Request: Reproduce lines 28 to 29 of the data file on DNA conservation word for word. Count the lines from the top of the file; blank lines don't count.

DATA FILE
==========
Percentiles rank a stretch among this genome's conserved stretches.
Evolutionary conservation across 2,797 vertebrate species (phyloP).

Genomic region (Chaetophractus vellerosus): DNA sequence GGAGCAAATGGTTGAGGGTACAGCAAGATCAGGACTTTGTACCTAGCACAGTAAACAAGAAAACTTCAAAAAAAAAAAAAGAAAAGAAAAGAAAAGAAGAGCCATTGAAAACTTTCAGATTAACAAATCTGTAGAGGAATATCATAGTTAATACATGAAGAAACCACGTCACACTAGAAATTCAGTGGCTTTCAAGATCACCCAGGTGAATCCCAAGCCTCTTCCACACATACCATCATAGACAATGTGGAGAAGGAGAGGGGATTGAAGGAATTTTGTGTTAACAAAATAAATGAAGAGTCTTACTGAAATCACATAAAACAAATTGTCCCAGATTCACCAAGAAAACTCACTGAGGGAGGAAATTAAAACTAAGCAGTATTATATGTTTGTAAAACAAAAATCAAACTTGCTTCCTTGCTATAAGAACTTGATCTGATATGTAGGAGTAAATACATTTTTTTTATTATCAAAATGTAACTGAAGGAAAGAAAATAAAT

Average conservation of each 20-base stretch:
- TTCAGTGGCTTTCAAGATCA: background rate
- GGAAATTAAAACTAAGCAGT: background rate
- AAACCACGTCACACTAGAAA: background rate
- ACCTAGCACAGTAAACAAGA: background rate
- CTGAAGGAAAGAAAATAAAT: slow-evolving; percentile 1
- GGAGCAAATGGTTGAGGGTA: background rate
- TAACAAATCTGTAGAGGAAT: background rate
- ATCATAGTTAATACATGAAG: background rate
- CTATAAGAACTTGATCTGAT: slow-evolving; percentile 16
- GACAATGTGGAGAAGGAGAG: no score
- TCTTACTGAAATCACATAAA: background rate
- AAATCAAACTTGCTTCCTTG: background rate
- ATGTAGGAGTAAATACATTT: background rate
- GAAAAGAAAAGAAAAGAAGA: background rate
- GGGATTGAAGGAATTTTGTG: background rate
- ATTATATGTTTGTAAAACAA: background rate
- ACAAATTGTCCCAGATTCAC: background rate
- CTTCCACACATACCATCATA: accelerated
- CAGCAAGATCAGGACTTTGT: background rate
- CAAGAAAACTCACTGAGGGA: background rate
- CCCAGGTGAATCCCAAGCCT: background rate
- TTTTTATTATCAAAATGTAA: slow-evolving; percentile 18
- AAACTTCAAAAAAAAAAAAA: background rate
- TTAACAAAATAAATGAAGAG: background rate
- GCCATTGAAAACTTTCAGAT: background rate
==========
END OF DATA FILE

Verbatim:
- TTAACAAAATAAATGAAGAG: background rate
- GCCATTGAAAACTTTCAGAT: background rate